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Total Quality Management in UPS

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In the recent business environment, the economy is changing from a manufacturing base to an information/service base. Although UPS has always been a stable and smart company that knows where it wants to go, it was also drastically affected by increased competition and technological advancements. UPS finally heard the wake-up call. In 1994, the company announced that it would undertake major changes which would be a company-wide initiative to improve its existing quality. Upper-level management began to contrast the “Old” and the “New” UPS, with one major characteristic of the “New” UPS being a company-wide goal of customer satisfaction achieved through eighteen quality initiatives.

This change was not easy and the transition from the “Old” and the “New” UPS while traveling down the “Road to Quality” proved successful in the long run. UPS was ranked No.1 in its industry category of “mail, package and freight delivery”, and was also rated among the best in the world as a long-tem investment value and for its innovativeness, employee talent, social responsibility, quality of management, financial soundness, and quality of products and services. The reasons and force that was driving the company into success and continuous improvement was simply the power of Total Quality Management. We will describe how the company implemented its TQM program through the following aspects:

Technology innovativeness

Transportation program

Empowerment of employees

Quality of service

Customer management

Company Background

United Parcel Service (UPS) is the world’s number one package delivery company and the third largest private company in the United States. The company was started in 1907 by James E. Casey. Originally, UPS dominated the market, delivering small items and clothing to a major department store network. It expanded eventually and extended its operations through a New York City headquarters. By 1950, UPS served stores in 16 metropolitan areas. But as people started to migrate towards the suburbs in the late 1940s, UPS began losing business. As a result, James Casey decided to concentrate on door-to-door pickup and delivery of small parcels (less than 50 pounds) from any customer, residential or commercial.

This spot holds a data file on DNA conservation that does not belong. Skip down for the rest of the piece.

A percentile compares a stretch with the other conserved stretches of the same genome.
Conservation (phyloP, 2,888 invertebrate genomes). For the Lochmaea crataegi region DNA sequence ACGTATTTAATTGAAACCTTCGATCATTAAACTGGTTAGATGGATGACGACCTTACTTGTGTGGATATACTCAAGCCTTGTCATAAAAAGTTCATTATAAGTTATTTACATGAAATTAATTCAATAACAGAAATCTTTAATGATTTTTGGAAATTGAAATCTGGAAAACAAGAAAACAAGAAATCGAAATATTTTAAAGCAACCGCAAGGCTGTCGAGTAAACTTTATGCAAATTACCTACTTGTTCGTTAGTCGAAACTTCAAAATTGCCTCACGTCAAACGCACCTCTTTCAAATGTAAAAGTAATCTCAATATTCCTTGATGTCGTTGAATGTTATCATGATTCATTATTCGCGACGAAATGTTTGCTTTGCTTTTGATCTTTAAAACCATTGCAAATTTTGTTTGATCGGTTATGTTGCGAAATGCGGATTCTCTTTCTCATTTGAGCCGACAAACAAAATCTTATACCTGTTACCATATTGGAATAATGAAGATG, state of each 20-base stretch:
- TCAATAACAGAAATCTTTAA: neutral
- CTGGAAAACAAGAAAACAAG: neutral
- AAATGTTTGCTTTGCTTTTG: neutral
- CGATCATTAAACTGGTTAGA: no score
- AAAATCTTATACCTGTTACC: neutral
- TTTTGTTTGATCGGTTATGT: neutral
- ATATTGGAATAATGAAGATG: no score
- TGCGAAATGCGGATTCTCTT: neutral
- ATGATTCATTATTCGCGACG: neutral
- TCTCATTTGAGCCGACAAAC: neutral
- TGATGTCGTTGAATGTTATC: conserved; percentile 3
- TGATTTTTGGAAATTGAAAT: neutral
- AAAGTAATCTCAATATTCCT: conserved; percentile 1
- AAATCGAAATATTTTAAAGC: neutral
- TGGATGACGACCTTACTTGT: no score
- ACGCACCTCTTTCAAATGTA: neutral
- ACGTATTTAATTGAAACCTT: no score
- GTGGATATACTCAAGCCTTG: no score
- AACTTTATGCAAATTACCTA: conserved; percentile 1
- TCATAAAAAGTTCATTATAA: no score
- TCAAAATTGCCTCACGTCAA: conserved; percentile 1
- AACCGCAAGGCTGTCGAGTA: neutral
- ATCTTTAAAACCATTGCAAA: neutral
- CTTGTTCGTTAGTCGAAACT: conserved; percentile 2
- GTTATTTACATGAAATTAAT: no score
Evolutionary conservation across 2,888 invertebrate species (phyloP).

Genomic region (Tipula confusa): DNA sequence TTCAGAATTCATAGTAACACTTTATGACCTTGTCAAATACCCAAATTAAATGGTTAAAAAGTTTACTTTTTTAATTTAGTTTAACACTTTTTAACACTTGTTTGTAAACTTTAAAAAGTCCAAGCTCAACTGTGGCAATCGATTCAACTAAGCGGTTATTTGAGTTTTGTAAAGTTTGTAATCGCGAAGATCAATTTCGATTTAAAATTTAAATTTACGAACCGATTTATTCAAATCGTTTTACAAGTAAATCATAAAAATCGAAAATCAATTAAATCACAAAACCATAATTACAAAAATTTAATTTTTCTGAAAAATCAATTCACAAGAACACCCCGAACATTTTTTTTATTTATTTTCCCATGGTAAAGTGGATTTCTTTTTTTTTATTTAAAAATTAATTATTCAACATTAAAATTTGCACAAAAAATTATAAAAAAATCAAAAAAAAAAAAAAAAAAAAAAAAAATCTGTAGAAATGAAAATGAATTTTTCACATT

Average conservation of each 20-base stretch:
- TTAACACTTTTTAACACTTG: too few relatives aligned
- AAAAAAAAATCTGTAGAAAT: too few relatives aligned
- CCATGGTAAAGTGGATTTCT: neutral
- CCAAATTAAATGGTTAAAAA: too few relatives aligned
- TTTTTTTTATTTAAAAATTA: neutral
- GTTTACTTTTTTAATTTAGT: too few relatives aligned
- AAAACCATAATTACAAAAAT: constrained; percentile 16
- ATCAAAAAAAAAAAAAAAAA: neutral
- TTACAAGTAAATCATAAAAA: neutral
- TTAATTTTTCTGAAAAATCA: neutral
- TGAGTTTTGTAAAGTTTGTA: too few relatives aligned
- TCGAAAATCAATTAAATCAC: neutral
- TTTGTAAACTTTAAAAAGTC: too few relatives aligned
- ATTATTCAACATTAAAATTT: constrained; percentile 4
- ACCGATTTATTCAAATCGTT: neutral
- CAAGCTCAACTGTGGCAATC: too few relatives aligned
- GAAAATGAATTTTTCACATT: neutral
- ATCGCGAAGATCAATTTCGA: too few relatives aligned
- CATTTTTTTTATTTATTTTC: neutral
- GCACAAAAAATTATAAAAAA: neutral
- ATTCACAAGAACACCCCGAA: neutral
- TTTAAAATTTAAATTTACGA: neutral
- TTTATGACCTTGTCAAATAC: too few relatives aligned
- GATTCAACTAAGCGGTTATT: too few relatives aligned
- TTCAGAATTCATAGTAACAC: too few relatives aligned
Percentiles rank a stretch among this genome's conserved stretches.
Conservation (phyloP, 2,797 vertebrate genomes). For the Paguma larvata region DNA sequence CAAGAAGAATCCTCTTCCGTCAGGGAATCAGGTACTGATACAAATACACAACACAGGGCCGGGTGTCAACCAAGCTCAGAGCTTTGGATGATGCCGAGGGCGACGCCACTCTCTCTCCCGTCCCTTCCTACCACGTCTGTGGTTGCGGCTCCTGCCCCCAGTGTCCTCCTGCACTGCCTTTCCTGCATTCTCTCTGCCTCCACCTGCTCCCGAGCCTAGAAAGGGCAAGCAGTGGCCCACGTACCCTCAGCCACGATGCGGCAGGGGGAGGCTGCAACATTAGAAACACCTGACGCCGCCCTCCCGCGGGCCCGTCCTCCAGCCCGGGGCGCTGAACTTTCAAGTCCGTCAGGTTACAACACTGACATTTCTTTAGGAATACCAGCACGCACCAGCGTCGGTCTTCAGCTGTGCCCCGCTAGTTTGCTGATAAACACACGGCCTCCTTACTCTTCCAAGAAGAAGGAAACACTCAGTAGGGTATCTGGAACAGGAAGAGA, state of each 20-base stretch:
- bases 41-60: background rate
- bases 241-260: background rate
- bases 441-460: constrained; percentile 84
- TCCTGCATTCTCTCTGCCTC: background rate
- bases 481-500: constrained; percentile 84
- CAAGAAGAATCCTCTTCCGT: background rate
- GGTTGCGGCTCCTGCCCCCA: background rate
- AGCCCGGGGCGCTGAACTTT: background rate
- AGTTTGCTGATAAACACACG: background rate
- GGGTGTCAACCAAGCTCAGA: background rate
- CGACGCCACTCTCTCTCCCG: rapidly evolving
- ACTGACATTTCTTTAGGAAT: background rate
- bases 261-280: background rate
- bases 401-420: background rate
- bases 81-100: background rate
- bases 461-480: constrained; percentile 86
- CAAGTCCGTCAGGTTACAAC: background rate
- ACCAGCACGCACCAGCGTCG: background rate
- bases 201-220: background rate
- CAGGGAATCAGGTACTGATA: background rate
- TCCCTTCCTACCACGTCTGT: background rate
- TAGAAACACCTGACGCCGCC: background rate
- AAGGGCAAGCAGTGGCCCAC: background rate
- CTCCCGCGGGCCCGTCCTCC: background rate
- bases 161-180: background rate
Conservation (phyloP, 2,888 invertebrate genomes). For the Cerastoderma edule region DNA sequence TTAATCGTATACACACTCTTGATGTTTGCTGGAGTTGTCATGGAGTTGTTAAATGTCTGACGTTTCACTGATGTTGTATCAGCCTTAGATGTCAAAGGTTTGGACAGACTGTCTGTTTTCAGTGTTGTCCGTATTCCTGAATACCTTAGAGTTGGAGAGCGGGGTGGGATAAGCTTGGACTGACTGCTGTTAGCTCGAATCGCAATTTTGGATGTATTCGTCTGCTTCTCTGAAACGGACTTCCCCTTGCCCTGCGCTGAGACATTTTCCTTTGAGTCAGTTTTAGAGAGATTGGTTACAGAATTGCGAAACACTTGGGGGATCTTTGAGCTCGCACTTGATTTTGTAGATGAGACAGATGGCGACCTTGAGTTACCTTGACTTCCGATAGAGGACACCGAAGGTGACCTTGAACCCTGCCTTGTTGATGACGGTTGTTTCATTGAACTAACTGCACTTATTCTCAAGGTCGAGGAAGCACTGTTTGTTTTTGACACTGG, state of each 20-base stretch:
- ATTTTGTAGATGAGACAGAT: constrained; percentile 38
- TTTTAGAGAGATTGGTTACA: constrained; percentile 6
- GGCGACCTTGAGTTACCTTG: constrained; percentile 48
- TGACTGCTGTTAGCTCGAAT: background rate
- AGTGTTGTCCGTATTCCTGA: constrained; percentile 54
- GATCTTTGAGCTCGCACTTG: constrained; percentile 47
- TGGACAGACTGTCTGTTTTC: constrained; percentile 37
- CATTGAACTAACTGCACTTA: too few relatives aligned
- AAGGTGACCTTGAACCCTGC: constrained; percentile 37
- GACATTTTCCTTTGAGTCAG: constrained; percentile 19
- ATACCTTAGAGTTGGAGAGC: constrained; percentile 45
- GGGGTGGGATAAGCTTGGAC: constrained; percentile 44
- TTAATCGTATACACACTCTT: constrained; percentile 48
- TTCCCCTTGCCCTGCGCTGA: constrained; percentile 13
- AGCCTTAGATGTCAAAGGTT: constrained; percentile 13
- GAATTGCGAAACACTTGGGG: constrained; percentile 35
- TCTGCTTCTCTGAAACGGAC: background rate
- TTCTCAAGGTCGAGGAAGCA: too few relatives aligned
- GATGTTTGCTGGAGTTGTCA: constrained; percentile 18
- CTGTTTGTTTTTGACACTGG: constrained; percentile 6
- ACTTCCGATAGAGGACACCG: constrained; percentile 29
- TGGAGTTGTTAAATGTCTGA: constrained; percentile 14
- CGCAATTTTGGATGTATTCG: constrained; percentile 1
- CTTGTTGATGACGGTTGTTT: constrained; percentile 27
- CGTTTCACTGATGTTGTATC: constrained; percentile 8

This placed it in direct competition with the U.S. Postal Service. Its revenue, from 1946 to 1969, more than doubled and by 1975, it serviced the entire continental United States. Although UPS has experienced tremendous growth over the past eighty years, increased competition has forced a shakeup in the company’s strategy. After losing business to such aggressive competitors as Federal Express and Roadway Packaging System, UPS Chief Executive, Kent C. “Oz” Nelson, began overhauling the way the world’s largest package carrier does business. UPS has long dropped its arrogant hallmark of “we-know-what’s-best-for-you” (Hawkins & Oster, 1993, p. 93), it now stresses customer satisfaction.

UPS’ Objectives

An important objective of UPS is to obtain World-Class Quality. Jim Kelly, Chief Operating Officer realized that the company’s journey toward Quality was at a competitive disadvantage in several areas. The areas for improvement are

Time-in-transit performance

Customer perceptions of dependability of UPS services

Daily on time delivery of packages

Improve existing operations and develop new businesses

Train and empower employees to ensure they have the necessary skills to implement TQ into all operations of UPS.

One important aspect that the company is concerned with is that they needed to overcome the misconception that their competitors were more technologically advanced than UPS which is leading them to the danger of becoming the high-cost carrier in the small packages delivery business.

TQM program in United Parcel Service

The 1st aspect: Technology innovativeness

UPS has been the technology leader in the courier business for many years and through the use of the Internet and improvement of other services they plan to continue this standard. UPS has a very intense focus on its customers and it was the first delivery company that has developed a tracking system. This tracking system also known as a “smart label” is making packages more deliverable, sortable, and trackable than ever before. “Smart Labels are chock-full of information, including a Maxicode, tracking number, routing code, postal bar code, and service icon. These new labels provide pre-loaders with specific instructions on loading a package, including the exact package car, shelf, and shelf position to which the package is destined.” (Inside UPS, August 2000) Soon after developing the tracking system, UPS introduced tracking software that provides customers with an image of the package receiver’s signature.